10 classic films to watch this week

If you haven't seen these you need to, if you have you need to see them again

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NATALIE BLAKE | DAILY EVERGREEN ILLUSTRATION

Catch up with some of the top 10 classics this week.

ADAM HUREAU, Evergreen columnist

If you’re finding yourself feeling down by the news recently, movies are just what you need. Sometimes you just need to sit down and immerse yourself in a great, classic film. Across all streaming platforms, there are a variety of culturally significant films that are considered some of the best ever made. Each one of these films is unique and has something different to offer, whether it is teaching you about the past or simply making you laugh. 

Here are 10 classics from all throughout American film history.

“Apocalypse Now” (1979), Directed by Francis Ford Coppola

Filmed over 16 months (originally scheduled for six weeks), this portrait of the Vietnam War is legendary. When this film won the Palme d’Or at Cannes Film Festival in 1979, Coppola said, “My film is not about Vietnam, it is Vietnam.” “Apocalypse Now” is raw, visceral and thought-provoking. There is no other film like it. With great performances from Martin Sheen, Robert Duvall and Marlon Brando, “Apocalypse Now” encapsulates the war and all its horror. 

Where to find it: HBO Go.

“Blazing Saddles” (1974), Directed by Mel Brooks

One of the great Mel Brooks films. Hilarious and a little crazy, this goofball comedy from Mel Brooks is a must-see. The humor is a little dated, but anyone can appreciate the zany antics of this spoof on Westerns. There are some great acting performances too, especially by the lead Cleavon Little and supporting man Gene Wilder. 

Where to find it: Hulu.

“Ferris Bueller’s Day Off” (1986), Directed by John Hughes

John Hughes owned the 80s. With movies like “The Breakfast Club,” “Sixteen Candles” and “Planes, Trains & Automobiles,” his movies are so representative of a very distinct time in American history. Ferris Bueller is among his best films. It is funny, well-acted and a good coming-of-age story that doesn’t get old. 

Where to find it: Netflix.

“Fight Club” (1999), Directed by David Fincher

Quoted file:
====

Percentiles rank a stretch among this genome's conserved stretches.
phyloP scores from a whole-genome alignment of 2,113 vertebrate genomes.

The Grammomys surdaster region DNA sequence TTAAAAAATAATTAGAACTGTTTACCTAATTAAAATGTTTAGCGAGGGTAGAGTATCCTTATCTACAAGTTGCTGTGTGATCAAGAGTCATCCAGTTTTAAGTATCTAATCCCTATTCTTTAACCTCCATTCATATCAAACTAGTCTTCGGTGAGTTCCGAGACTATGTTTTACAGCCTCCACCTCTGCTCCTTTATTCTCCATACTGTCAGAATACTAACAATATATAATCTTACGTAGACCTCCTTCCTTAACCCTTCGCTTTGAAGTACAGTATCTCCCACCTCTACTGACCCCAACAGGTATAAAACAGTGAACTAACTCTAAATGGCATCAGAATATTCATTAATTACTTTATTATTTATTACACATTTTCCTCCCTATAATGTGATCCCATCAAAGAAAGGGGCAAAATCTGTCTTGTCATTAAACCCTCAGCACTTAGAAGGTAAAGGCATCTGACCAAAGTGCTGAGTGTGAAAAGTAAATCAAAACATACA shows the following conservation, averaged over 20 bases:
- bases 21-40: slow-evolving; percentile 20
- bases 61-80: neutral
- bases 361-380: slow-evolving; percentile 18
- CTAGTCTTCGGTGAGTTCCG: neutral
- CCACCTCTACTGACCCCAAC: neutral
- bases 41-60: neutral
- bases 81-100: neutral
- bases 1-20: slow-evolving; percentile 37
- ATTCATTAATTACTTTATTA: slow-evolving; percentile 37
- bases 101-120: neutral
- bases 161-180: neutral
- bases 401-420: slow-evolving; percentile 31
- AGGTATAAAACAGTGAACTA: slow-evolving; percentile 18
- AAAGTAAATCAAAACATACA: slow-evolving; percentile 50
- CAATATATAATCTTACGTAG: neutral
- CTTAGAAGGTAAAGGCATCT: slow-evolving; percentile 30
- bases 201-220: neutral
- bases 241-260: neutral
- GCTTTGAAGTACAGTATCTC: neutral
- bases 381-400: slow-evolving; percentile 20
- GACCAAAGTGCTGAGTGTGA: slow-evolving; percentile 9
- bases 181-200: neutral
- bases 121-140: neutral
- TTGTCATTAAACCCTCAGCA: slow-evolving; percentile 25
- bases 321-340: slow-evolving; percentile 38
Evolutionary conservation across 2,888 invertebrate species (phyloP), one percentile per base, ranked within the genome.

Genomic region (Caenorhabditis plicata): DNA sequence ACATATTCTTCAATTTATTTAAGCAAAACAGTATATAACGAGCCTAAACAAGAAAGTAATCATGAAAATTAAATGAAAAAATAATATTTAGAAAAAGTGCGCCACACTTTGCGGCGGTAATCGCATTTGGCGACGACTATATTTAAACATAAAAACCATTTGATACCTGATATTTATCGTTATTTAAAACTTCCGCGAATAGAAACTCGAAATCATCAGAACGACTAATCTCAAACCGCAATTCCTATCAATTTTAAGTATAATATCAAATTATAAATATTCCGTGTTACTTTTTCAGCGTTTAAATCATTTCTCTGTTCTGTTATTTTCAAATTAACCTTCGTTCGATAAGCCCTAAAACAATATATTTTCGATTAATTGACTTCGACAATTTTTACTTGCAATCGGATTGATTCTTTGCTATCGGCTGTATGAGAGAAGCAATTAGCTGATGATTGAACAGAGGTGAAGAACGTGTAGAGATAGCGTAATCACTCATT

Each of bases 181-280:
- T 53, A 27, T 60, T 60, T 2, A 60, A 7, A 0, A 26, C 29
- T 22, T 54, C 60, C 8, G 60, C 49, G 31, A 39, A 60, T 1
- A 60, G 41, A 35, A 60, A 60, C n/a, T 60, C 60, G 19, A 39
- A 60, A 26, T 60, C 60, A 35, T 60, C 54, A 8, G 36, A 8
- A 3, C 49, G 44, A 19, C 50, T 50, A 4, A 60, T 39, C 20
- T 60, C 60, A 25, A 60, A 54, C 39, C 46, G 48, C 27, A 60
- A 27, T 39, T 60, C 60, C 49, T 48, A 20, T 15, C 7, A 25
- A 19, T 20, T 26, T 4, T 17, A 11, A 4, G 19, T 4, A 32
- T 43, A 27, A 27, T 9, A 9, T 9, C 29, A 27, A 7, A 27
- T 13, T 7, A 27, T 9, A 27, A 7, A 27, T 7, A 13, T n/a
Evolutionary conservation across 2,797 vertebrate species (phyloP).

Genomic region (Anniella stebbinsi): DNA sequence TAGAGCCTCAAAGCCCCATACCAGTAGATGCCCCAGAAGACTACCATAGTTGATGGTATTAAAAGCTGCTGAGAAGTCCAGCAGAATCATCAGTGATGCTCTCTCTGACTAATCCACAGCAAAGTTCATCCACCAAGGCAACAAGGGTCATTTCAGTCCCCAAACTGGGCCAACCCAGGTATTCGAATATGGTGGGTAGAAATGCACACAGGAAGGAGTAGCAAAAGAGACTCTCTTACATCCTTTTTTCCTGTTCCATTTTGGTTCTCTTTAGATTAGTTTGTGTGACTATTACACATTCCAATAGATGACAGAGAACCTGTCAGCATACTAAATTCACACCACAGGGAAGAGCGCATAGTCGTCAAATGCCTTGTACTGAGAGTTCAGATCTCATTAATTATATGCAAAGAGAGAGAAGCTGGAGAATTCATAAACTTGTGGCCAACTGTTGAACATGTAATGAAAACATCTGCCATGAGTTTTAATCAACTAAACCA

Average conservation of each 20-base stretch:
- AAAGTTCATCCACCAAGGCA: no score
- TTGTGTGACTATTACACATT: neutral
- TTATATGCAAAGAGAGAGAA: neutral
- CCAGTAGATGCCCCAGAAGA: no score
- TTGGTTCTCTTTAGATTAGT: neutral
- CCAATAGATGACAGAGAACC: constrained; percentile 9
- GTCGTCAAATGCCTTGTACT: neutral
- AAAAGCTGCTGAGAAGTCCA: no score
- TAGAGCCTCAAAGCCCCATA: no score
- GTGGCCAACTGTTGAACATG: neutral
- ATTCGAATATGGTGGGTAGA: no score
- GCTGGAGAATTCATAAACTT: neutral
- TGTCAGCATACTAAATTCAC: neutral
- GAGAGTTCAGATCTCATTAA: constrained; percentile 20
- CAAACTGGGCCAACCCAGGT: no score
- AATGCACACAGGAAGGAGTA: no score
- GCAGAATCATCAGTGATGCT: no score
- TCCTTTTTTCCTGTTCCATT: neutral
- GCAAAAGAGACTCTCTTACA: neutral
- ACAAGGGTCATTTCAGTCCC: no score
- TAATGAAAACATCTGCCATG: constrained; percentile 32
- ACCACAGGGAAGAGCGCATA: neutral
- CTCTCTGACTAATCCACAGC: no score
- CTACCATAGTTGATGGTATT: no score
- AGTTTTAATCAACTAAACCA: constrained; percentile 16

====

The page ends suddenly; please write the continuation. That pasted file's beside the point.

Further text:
One of the defining films of the 90s. Brad Pitt and Edward Norton make a great combo in this ‘90s thriller that never really goes where you think it will. The plot is a fast-paced, dizzying and sometimes strange ride through one man’s life and his quest to make it more interesting.  

Where to find it: HBO Go.

“The Good, the Bad and the Ugly” (1966), Directed by Sergio Leone

Arguably one of the best Westerns of all-time (and probably my personal favorite), “The Good, the Bad and the Ugly” is an absolute classic featuring some great acting by its three leads: Clint Eastwood, Lee Van Cleef and Eli Wallach. Plus, Ennio Morricone’s unforgettable score makes this film all the more legendary. If you are daunted by long run-times, the finale makes watching this film absolutely worth it, trust me. 

Where to find it: Netflix and Amazon Prime Video.

“The Graduate” (1967), Directed by Mike Nichols

What do you get when you cross Dustin Hoffman, Simon and Garfunkel and the 60s? The result is “The Graduate,” arguably one of the best coming-of-age films ever. Dustin Hoffman is great as Benjamin Braddock, a young adult who, like so many, is struggling to find himself and deciding what to do with his future. There are some great quotes you can pick up from this film as well.

Where to find it: Hulu.

“Groundhog Day” (1993), Directed by Harold Ramis

When you’re in the mood for a good old rom-com, look no further than “Groundhog Day.” Bill Murray is great as the ever-pessimistic Phil Connors who is forced to live his life over and over again. Sure, it’s a little cheesy, but as far rom-coms go it is nearly perfect and is not often topped. 

Where to find it: Netflix.

“It’s a Wonderful Life” (1946), Directed by Frank Capra

I know it’s not Christmas, but it is never a bad time to watch Frank Capra’s beloved classic. This movie is timeless and has a message that has remained relevant. Jimmy Stewart stars as in one of his finest performances. Though a flop when initially released, this film is now considered an American classic. Trust me, you don’t want to miss this one. 

Where to find it: Amazon Prime Video.

“Taxi Driver” (1976), Directed by Martin Scorsese

“Taxi Driver” is arguably Scorsese at his very best. This classic about New York in the 1970s is a must-see. Robert DeNiro is at the top of his game as Travis Bickle, a man disillusioned with his city and decides to make a change. If you saw “Joker” this past year, you will notice a lot of similarities, as director Todd Phillips was inspired by this film and used a very similar plot.  

Where to find it: Netflix. 

“West Side Story” (1961), Directed by Jerome Robbins and Robert Wise

If you’re a fan of movie musicals, this is one of the best. With some of the best music ever written for a musical, “West Side Story” is definitely worth your time. The acting is strong across the board, with a standout and career-defining performance from Rita Moreno. The acrobatic dancing is ice on the cake, making this film a true classic. 

Where to find it: Netflix.